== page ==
The content of each of the four listserves is summarized below.
- FSNet: Material related to food safety including foodborne microorganisms, food-related outbreaks and recalls, BSE and regulatory issues.
- AgNet: Material related to plant agriculture including biotechnology, organic food production, pests and pesticides, climatic issues and phytopathology.
- AnimalNet: Material related to animal agriculture including animal behaviour and welfare, animal disease, antibiotic use and resistance, regulatory and trade issues.
- Functional FoodNet: Material related to nutraceuticals and functional foods, nutrition, allergens and antioxidants.
Material related to food safety -- including microbial hazards, nutritional issues and new animal diseases -- is included in FSnet. Material related to plant agriculture -- food biotechnology, chemical hazards, productivity and sustainability -- is included in Agnet. Material related to animal agriculture -- including new diseases, sustainability and animal welfare -- are included in AnimalNet. After a three-month experimental trial, the Food Safety network (FSnet) went on-line in May 1995. Agnet, with funding from the Ontario Ministry of Agriculture, Food and Rural Affairs' Plants Program at the University of Guelph, was established in May, 1996. AnimalNet was established in September, 1997.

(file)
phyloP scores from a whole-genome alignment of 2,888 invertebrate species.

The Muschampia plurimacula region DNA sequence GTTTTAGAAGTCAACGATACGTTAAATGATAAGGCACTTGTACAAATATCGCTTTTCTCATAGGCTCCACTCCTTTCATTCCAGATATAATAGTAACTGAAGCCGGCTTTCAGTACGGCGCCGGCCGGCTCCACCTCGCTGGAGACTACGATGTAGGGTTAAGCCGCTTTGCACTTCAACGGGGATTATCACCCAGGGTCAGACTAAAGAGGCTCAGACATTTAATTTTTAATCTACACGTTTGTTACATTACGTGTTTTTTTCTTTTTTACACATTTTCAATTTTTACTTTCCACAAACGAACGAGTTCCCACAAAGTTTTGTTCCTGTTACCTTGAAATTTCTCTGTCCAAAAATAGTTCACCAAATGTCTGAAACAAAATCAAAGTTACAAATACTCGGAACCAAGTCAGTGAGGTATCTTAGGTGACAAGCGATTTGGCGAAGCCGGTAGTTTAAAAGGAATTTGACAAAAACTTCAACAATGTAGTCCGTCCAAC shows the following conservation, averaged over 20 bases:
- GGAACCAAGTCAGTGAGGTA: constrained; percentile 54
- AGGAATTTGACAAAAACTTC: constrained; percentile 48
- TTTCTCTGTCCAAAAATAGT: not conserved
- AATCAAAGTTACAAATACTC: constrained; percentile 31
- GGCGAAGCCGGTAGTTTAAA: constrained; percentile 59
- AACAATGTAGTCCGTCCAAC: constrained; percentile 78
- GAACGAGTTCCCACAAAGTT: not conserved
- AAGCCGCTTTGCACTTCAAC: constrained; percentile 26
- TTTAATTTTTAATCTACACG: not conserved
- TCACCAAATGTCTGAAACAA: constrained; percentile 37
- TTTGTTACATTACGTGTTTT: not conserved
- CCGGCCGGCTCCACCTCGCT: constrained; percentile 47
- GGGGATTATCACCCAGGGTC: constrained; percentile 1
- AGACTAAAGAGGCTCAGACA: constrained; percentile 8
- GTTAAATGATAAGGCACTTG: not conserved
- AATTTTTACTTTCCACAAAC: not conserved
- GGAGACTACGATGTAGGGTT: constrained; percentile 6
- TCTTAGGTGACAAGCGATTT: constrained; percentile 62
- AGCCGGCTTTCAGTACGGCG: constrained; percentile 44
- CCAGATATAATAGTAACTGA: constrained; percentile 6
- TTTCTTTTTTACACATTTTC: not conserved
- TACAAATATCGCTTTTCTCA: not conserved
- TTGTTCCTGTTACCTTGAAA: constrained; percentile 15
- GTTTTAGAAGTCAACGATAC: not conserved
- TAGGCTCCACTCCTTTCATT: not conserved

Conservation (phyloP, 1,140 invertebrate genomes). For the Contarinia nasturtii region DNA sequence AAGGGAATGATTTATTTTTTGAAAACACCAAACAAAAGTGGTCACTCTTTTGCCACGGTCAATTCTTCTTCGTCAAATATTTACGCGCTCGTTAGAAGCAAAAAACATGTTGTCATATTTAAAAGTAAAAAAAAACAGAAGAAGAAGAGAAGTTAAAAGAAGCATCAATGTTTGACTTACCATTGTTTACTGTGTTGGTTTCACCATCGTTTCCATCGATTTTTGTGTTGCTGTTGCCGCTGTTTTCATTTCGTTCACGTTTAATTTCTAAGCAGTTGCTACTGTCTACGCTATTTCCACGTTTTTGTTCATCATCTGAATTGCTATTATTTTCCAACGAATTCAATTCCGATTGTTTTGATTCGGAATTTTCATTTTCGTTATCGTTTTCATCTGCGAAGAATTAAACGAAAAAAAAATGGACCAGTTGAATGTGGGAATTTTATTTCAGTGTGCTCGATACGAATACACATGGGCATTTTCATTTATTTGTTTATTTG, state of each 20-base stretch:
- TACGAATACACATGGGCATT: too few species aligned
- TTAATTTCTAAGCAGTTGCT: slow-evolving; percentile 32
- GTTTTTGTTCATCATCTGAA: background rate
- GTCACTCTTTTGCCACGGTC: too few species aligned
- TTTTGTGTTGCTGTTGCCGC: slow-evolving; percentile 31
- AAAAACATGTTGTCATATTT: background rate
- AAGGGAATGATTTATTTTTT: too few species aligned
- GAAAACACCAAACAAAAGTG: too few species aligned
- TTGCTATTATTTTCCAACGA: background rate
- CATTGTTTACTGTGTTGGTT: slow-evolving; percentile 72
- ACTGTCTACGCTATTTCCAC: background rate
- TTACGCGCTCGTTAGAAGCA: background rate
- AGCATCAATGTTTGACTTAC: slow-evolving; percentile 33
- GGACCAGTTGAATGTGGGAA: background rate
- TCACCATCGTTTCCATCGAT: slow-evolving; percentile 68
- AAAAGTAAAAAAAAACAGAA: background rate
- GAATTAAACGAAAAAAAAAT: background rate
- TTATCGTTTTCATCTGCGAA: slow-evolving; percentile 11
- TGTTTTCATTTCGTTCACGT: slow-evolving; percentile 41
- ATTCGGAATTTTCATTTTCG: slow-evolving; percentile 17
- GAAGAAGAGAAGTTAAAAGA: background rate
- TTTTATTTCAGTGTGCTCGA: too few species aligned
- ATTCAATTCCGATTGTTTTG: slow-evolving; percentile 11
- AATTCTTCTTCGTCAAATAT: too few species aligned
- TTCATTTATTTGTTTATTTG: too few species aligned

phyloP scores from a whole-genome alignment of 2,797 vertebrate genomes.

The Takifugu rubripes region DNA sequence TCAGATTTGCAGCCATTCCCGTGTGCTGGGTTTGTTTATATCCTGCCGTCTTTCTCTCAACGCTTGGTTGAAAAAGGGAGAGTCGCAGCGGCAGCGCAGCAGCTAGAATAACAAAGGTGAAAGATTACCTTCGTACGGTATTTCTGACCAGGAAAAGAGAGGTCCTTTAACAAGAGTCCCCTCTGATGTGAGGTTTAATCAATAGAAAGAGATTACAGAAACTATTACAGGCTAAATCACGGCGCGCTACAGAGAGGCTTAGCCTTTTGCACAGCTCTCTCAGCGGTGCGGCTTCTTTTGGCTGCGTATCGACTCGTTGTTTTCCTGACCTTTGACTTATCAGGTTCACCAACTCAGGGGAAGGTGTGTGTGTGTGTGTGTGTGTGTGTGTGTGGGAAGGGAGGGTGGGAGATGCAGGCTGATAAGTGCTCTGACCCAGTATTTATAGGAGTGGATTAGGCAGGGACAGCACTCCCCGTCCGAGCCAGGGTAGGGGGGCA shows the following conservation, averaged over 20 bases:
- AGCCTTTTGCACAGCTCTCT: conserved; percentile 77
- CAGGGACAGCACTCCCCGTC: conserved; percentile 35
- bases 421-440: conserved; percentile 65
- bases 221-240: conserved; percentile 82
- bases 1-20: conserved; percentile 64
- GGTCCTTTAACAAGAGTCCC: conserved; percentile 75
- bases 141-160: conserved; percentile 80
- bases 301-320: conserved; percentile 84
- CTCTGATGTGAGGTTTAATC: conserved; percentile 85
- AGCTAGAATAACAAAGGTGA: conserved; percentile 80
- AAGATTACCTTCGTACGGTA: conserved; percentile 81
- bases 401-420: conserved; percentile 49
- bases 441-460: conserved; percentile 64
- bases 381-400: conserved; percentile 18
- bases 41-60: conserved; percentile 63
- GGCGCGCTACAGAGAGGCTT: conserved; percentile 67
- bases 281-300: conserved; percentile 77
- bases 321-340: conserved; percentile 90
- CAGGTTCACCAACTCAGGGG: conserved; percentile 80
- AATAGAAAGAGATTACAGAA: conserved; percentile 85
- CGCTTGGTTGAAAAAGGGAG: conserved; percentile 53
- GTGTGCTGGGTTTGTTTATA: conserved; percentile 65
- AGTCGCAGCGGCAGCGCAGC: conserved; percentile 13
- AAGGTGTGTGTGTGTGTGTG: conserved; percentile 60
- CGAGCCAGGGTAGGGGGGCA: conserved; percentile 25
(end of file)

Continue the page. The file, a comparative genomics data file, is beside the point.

Typically, one or two mailings summarizing issues of relevance are issued each working day, and one or two on the weekend. In a crisis situation where information is rapidly changing, such as a disease outbreak or a crisis of public confidence related to new scientific findings (as with BSE in the U.K.) as many as four or five mailings may be issued in a single day, constantly updating information. With the wide availability of Internet access, the number of individuals receiving FSnet, Agnet, and AnimalNet is at the discretion of the funders; there is no practical limit to widely disseminate FSnet, Agnet, and AnimalNet.